Archive for the 'Canadian Mortgage Rules' Category

August 27, 2018

Helping Clients Find A Down Payment They Can Afford

One dollar isn’t that much money in the grand scheme of things, but when it comes to buying a house it can make all the difference.

Back in February of 2016, Canadian mortgage rules tightened concerning mortgages over $500,000. The Canada Mortgage and Housing Corporation (CMHC) announced changes to the required down payments.

This is how much down payment is required per house purchase price:

Purchase price of home: $500,000 or less

Minimum down payment required: 5% of the purchase price

Purchase price of home: $500,000 to $999,000

Minimum down payment required:

  • 5% of the first $500,000 of the purchase price
  • 10% for the portion of the purchase price above $500,000

Purchase price of home: $1 million or more

Minimum down payment required: 20% of the purchase price

Those who are self-employed or who have poor credit history may be required to provide a larger down payment. With new mortgage stress test rules, it may be beneficial for a client to put down a more significant down payment to pass the stress test.

This might be a miniscule difference when it is on a smaller scale, however, it can quickly increase.

Take for instance a client who wants to purchase a $400,000 house vs. a $600,000 house ($20,000 minimum down payment vs. $35,000 minimum down payment). Or a client who wants to purchase a $900,000 house vs. a $1.1 million house ($65,000 vs. $220,000 minimum down payment).

It’s possible that real estate sales professionals might not even feel this impact because people are getting declined when looking for mortgage pre-approvals, therefore they never engage a real estate agent.

How can you help a client who wants to buy, and is on the line?

  • Independently check the values of interest properties. Make sure the property values are in line with the price being advertised.
  • Look for pockets where the client could get into the market – different neighbourhoods, dwelling types, etc. One neighbourhood might be out of their range, but they could get the same-sized house a little further away.
  • Review different scenarios with the client so they set realistic expectations. For instance, while the $1.1 million house may have different features from the $900,000 house, the down payment would cost at least $155,000 more. Similarly, the $400,000 may not have all the features as the $600,000 house, the down payment would be at least $15,000 less.

GeoWarehouse has the tools that make you the property expert. Help your clients find the properties and neighbourhoods where they can make the minimum down payments with ease.

Learn more about our property reports and neighbourhood search features at www.geowarehouse.ca.

Facebooktwittergoogle_pluspinterestlinkedinmail

Are desperate homebuyers being pushed into sidestepping Canadian mortgage rules in favour of shadier methods of financing? Some Canadians may be having a harder time buying a home due to the change in mortgage rules last year.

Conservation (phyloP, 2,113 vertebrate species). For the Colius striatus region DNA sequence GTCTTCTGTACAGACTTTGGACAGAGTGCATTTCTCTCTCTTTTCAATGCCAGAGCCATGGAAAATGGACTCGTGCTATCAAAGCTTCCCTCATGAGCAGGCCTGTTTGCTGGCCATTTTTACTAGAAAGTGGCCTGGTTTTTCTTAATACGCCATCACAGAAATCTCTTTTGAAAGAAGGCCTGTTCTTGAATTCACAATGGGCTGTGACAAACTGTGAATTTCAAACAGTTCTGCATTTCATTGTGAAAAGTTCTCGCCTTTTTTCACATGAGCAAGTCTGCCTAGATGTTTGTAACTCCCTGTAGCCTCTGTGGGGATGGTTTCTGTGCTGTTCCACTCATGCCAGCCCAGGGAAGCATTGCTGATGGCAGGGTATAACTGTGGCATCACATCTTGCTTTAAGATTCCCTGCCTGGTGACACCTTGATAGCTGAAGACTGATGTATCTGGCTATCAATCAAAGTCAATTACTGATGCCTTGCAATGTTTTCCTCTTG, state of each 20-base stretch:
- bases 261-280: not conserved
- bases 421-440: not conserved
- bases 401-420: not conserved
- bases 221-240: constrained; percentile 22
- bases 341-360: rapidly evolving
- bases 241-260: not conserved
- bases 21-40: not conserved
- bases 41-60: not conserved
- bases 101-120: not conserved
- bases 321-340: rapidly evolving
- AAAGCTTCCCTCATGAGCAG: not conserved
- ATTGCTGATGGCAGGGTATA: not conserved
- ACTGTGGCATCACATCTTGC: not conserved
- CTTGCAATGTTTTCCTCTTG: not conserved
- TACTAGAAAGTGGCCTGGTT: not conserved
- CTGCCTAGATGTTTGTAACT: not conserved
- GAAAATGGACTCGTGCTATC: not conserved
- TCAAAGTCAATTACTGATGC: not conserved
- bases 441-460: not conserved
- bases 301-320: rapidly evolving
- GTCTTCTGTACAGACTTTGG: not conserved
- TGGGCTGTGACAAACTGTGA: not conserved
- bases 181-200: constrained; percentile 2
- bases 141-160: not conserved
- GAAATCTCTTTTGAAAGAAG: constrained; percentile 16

Now that the Bank of Canada has raised the overnight rate, and new federal mortgage rules have made it that much harder for customers looking for short-term mortgages, home renovation loans, or debt consolidations, many homebuyers or home refinancers may be forced to consider turning to riskier alternatives for financing their home.

Canada’s financial watchdog is advising regulated subprime mortgage providers to avoid partnerships with unregulated providers who may skirt the rules that were put in place to end risky lending in the first place! The Office of the Superintendent of Financial Institutions (OSFI) recently suggested banning co-lending arrangements, or bundled mortgages, that sidestep rules designed to stamp out risky lending.

Lenders can offer combined mortgages worth up to 90 percent of a property’s value with a “bundled loan” or co-lending agreement with an unregulated rival. However, federal rules prohibit regulated lenders from lending more than 65 percent of the value of a home to borrowers with bad or no credit. They also can’t lend more than 80 percent even to borrowers with good credit without government-backed insurance.

However, with “bundled loans”, lenders can offer borrowers up to 90%, circumventing rules on how much mortgage providers can lend against a property. As Canadian regulators tighten lending standards to shield borrowers in case a decade-long housing boom goes bust, these arrangements have increased in number.

Under Canadian mortgage rules, all high-ratio insured homebuyers are required to take a ‘stress test’ to qualify for mortgage insurance at a rate that is greater than their contract mortgage rate or the Bank of Canada’s conventional five-year fixed posted rate. With the rising level of debt amongst Canadian consumers and the rising costs of houses, this means more people may not qualify for a mortgage and choose risky lending alternatives. Now, the OSFI is proposing requiring stress tests for all uninsured mortgages and adjusting maximum lending amounts for local market conditions.

Are buyers with poor or no credit left with no choice but “bundled loans”? Do they put Canada’s real estate market at risk? Are the new rules helping at all, and if so, how? As a real estate professional, tell us how the recent changes to Canadian mortgage rules and rate increases have changed the way you do business. Join the conversation @GeoWarehouse.

To learn more about the tools and resources available with a GeoWarehouse subscription, visit www.geowarehouse.ca.

Facebooktwittergoogle_pluspinterestlinkedinmail

Browse by Category